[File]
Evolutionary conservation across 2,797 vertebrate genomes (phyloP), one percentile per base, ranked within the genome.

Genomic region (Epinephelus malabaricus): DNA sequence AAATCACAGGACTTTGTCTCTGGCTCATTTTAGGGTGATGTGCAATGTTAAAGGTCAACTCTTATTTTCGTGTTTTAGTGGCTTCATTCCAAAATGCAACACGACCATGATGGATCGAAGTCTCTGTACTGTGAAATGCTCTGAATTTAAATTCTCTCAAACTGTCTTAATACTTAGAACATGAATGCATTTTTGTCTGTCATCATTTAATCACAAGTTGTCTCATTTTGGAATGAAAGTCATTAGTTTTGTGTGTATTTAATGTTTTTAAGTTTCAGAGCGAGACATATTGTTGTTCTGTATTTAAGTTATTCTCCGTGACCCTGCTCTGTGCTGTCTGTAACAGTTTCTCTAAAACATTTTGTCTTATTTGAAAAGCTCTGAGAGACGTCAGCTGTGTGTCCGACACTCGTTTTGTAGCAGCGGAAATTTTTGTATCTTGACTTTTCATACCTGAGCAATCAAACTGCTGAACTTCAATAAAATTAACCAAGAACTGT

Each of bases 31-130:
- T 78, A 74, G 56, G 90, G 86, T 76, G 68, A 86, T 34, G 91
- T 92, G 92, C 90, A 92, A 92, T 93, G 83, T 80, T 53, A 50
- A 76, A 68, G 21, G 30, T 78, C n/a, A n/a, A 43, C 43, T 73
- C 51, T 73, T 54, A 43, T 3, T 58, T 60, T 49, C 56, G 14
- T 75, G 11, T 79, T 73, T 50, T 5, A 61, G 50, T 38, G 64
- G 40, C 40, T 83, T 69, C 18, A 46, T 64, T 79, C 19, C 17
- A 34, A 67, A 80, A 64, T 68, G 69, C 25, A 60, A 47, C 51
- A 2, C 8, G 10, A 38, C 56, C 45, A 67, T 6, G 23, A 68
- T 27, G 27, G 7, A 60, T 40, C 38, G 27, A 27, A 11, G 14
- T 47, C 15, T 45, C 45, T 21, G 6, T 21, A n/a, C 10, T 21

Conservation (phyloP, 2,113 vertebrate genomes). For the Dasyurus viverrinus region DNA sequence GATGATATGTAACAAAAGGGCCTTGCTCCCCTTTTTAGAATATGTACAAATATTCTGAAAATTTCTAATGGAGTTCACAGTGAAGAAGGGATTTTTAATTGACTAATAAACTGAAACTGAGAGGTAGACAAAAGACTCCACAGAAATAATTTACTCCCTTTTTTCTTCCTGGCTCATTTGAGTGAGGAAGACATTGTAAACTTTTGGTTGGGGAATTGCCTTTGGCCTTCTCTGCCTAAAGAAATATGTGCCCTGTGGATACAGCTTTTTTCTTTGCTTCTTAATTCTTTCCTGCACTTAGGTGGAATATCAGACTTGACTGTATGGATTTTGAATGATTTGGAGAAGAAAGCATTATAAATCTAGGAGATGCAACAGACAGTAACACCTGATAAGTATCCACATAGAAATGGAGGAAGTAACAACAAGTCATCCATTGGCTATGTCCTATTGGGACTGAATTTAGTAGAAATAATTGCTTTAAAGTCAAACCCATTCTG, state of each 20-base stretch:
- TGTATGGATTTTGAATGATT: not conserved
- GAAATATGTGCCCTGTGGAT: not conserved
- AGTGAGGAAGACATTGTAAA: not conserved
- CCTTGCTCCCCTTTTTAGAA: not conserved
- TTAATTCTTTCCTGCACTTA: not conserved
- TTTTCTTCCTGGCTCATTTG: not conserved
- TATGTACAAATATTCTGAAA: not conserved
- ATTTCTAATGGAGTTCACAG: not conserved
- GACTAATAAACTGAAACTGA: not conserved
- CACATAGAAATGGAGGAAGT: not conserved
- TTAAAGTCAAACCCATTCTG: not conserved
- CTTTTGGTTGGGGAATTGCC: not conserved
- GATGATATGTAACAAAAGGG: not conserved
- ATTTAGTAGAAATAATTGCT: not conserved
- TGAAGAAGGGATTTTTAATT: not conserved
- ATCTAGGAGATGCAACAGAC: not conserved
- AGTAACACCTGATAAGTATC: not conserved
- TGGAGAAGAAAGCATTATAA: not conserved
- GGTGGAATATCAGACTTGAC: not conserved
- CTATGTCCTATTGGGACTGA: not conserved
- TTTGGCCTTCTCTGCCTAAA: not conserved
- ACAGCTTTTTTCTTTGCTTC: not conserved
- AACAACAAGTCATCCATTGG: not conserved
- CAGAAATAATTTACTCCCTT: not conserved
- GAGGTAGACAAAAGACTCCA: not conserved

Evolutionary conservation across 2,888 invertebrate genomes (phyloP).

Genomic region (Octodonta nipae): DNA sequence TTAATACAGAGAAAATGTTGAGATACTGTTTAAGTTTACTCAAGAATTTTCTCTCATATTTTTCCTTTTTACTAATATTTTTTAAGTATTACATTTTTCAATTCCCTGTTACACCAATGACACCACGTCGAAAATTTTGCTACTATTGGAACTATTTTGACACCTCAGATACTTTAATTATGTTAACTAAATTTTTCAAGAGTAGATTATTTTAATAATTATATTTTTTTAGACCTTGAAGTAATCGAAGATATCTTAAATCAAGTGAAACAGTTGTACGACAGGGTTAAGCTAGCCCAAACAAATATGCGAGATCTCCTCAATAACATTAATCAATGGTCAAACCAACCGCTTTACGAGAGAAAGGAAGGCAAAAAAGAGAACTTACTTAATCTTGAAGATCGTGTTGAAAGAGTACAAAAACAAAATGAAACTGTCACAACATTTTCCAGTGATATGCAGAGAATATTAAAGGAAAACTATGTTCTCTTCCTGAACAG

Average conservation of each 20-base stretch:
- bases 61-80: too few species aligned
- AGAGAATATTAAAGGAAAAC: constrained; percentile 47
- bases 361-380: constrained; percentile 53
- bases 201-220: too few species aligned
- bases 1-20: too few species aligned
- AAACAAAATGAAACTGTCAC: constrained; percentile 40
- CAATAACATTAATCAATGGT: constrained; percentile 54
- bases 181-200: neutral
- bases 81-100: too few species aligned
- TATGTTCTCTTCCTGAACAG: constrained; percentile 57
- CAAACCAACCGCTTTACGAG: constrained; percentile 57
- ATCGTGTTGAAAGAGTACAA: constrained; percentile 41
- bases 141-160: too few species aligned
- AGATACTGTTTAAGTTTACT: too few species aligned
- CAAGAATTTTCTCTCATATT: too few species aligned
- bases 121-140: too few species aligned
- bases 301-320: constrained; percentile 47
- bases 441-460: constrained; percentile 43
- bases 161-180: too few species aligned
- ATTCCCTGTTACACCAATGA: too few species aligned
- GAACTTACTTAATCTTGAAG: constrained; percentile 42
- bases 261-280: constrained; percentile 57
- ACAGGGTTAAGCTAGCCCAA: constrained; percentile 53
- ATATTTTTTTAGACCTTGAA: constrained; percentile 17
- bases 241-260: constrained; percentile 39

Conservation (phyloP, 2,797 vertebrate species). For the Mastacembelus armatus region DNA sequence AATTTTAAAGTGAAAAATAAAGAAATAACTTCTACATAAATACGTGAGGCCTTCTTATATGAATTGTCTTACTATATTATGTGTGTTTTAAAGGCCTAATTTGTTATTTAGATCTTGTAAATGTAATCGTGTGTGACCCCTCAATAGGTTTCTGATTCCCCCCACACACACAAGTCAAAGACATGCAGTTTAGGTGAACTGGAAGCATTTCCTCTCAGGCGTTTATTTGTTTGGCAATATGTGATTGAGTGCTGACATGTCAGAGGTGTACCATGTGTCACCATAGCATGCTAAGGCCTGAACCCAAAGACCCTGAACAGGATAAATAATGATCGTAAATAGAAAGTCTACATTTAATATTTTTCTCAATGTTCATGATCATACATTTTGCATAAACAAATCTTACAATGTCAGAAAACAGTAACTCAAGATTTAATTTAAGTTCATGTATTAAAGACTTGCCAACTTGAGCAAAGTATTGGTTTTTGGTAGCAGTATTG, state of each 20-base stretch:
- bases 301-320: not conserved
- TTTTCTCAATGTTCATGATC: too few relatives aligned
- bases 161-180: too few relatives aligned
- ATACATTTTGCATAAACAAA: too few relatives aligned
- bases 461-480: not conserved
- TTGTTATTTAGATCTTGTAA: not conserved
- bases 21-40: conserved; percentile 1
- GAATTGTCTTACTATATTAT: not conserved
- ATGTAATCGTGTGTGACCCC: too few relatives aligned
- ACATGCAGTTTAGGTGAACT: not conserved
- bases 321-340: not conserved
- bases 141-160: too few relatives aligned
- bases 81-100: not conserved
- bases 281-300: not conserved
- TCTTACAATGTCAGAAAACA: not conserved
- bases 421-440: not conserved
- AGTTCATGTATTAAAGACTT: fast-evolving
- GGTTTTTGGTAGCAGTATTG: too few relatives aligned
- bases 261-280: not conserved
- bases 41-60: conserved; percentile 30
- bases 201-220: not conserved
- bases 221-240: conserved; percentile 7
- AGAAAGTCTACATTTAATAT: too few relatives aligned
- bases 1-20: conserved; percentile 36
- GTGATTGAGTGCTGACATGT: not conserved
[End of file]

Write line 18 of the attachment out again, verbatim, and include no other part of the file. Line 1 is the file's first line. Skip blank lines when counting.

- CCTTGCTCCCCTTTTTAGAA: not conserved